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Journey to the heart of darkness

13th December 2009

A trip to Cambodia was always going to be a bittersweet affair. All the people we have met here have been amazing – quietly smiling teenage girls shyly serving up your bowl of fiery curry; over excited children with shining eyes and their cries of “Hello, what is your name?”; and cheeky tuk tuk drivers who won’t take no for an answer – “Tuk tuk pretty lady? Why not? I give you good price!”. But underneath all of this is the very real fact that just over thirty years ago, the country’s own government wiped at least a quarter of the population through murder, torture, starvation and disease. Now, a staggering 50% of the population are under 18. Cambodia’s new generation are clearly bouncing back, anxious to forget their ancestor’s brutal history. But it’s hard not to dwell on what happened when you can feel the ghosts of the past all around you – and nor would it be right to ignore it.

Visiting Tuol Sleng, Phenom Phen’s Genocide museum, is a truly heartbreaking experience. The museum is housed in an old school that the Khmer Rouge used as a security prison, and walking around the compound you can see rooms used for torturing high officials, tiny cells where other prisoners were piled in, and hundreds upon hundreds of photos starring out at you – young, old, men, women and children – some petrified, some defiant, some defeated. Barbed wire lined the walls to stop desperate prisoners trying to commit suicide by jumping off. Up to 30,000 prisoners were held here during the Khmer Rouge’s reign – only 7 came out alive.

There aren’t really words to describe the experience of visiting Tuol Sleng, so instead here are a few photographs followed by a powerful poem from Sarith Pou, describing how life changed under the Khmer Rouge.

Photography by Timur












‘The New Regime’ by Sarith Pou

No religious rituals.
No religious symbols.
No fortune teller.
No traditional healers.
No paying respect to elders.
No social status.

No education. No training.
No school. No learning.
No books. No library.
No science. No technology.
No pens. No paper.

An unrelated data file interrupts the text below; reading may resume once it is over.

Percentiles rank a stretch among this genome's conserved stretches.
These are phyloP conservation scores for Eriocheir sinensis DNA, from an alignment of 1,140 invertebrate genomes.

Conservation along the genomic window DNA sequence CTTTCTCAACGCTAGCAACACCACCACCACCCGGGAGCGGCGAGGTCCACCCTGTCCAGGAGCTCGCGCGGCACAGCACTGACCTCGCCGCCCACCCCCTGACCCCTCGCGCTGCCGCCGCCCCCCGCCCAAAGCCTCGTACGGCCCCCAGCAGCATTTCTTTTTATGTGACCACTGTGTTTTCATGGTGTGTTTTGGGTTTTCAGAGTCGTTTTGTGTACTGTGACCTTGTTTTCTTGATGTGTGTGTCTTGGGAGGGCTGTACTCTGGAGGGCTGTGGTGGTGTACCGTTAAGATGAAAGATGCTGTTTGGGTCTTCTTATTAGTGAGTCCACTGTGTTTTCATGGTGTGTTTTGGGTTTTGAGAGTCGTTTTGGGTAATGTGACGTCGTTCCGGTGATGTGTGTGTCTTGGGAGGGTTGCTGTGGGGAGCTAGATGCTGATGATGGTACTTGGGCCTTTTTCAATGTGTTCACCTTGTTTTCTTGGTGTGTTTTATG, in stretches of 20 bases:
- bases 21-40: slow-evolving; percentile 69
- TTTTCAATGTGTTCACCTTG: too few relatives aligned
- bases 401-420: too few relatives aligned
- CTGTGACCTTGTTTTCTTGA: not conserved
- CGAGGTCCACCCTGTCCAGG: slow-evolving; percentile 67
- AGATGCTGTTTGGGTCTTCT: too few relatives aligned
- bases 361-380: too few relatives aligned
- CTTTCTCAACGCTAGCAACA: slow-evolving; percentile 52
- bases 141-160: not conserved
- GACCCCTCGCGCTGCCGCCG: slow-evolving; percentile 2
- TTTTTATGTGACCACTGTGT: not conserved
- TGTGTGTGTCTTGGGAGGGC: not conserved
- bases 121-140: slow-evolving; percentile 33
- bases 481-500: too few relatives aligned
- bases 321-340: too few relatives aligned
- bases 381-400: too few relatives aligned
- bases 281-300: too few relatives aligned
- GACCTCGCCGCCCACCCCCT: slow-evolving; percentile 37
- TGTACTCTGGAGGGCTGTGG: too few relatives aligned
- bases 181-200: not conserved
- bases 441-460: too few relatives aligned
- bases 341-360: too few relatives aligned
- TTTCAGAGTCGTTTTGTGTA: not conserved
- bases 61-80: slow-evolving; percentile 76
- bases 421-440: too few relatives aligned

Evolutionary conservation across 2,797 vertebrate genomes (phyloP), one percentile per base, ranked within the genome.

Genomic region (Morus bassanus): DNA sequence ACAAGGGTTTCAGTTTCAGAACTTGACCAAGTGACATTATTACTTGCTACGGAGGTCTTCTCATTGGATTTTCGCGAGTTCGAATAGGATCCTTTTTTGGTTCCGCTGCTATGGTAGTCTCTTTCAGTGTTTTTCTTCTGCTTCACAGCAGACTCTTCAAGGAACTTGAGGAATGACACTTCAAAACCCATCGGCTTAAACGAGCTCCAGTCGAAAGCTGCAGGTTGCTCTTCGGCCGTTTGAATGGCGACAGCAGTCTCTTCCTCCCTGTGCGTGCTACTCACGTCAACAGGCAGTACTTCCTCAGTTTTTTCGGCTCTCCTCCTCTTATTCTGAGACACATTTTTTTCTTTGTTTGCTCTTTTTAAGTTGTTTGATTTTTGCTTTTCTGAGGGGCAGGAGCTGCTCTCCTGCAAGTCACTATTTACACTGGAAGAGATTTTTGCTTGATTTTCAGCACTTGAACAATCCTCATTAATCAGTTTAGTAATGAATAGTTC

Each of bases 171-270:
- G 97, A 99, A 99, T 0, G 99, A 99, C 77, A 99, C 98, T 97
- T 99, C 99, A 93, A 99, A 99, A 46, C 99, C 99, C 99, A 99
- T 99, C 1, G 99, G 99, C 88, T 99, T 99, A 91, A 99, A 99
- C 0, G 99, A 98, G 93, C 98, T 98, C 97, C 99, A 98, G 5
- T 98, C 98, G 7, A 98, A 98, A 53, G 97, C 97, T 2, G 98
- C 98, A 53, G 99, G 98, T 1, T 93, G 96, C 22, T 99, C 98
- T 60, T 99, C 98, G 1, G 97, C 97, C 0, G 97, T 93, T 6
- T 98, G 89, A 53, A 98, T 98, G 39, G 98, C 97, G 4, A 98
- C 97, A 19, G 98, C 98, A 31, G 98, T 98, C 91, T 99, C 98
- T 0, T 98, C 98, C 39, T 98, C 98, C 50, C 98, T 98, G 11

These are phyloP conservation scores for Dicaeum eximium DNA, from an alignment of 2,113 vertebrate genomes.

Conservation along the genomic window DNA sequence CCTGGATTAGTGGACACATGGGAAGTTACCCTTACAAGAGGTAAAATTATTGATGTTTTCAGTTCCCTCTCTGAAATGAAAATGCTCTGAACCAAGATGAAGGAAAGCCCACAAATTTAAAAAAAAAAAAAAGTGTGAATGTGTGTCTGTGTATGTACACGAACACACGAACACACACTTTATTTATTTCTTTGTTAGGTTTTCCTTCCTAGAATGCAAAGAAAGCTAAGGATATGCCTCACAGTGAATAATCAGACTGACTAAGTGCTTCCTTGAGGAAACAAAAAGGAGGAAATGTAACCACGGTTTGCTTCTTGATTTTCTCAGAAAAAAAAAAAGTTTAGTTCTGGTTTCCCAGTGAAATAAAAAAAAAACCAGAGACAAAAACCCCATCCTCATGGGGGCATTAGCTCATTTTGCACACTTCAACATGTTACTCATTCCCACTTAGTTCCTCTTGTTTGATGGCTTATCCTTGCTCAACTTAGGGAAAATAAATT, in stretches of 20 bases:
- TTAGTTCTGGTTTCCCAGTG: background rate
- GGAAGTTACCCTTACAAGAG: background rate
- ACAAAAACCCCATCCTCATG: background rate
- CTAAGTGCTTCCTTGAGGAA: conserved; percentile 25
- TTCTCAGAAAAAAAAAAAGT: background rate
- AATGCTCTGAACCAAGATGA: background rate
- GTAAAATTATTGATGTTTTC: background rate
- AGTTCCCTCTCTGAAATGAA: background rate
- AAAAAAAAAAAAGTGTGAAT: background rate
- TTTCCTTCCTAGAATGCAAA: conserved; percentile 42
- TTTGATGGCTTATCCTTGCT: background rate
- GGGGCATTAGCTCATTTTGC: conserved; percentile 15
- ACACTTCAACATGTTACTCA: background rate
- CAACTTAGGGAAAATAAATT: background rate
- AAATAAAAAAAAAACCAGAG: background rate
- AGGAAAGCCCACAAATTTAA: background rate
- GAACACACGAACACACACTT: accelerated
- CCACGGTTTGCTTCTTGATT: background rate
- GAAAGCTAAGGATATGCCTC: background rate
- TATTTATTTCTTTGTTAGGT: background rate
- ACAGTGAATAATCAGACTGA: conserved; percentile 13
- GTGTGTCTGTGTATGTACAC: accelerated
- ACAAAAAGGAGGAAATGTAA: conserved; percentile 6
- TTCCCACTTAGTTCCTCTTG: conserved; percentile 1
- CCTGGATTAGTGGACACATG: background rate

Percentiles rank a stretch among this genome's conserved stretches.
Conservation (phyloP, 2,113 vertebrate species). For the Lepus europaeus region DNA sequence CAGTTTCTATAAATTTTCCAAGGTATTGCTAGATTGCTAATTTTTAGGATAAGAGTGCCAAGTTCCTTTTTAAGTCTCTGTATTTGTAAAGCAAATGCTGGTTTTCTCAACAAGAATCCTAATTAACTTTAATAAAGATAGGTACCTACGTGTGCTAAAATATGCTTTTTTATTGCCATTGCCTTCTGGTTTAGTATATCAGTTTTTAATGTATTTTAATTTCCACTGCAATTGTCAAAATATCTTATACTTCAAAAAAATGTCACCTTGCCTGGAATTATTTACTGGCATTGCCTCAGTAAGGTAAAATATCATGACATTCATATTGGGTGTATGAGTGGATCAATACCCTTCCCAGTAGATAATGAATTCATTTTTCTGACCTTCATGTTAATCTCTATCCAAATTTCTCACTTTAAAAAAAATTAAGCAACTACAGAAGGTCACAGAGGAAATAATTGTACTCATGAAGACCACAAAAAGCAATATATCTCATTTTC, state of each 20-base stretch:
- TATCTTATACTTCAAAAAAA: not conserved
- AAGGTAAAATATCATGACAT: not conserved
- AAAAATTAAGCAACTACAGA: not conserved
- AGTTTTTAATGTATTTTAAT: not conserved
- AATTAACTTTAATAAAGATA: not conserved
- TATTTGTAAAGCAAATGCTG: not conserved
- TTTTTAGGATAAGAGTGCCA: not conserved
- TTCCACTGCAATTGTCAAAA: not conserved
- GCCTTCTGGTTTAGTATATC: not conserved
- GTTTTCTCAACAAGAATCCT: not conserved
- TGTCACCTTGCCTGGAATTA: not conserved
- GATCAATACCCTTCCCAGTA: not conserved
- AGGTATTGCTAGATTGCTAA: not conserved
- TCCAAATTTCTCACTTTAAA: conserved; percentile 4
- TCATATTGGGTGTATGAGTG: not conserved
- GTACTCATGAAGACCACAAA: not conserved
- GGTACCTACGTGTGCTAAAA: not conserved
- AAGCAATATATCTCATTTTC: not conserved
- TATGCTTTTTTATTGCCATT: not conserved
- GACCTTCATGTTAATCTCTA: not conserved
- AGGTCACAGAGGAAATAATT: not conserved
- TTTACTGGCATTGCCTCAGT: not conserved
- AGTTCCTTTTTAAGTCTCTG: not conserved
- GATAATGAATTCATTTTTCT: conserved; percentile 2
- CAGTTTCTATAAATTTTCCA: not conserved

No currency. No bartering.
No buying. No selling.
No begging. No giving.
No purses. No wallets.

No human rights.
No liberty.
No courts. No judges.
No laws. No attorneys.

No communications.
No public transportations.
No private transportations.
No traveling. No mailing.
No inviting. No visiting.
No faxes. No telephones.

No social gatherings.
No chitchatting.
No jokes. No laughters.
No music. No dancing.

No romance. No flirting.
No formication. No dating.
No wet dreaming.
No masturbating.
No naked sleepers.
No bathers.
No nakedness in showers.
No love songs. No love letters.
No affection.

No marrying. No divorcing.
No marital conflicts. No fighting.
No profanity. No cursing.

No shoes. No sandals.
No toothbrushes. No razors.
No combs. No mirrors.
No lotion. No make up.
No long hair. No braids.
No jewelry.
No soap. No detergent. No shampoo.
No knitting. No embroidering.
No colored clothes, except black.
No styles, except pajamas.
No wine. No palm sap hooch.
No lighters. No cigarettes.
No morning coffee. No afternoon tea.
No snacks. No desserts.
No breakfast [sometimes no dinner].

No mercy. No forgiveness.
No regret. No remorse.
No second chances. No excuses.
No complaints. No grievances.
No help. No favours.
No eyeglasses. No dental treatment.
No vaccines. No medicines.
No hospitals. No doctors.
No disabilities. No social diseases.
No tuberculosis. No leprosy.

No kites. No marbles. No rubber bands.
No cookies. No popsicle. No candy.
No playing. No toys.
No lullabies.
No rest. No vacations.
No holidays. No weekends.
No games. No sports.
No staying up late.
No newspapers.

No radio. No TV.
No drawing. No painting.
No pets. No pictures.
No electricity. No lamp oil.
No clocks. No watches.

No hope. No life.
A third of the people didn’t survive.
The regime died.

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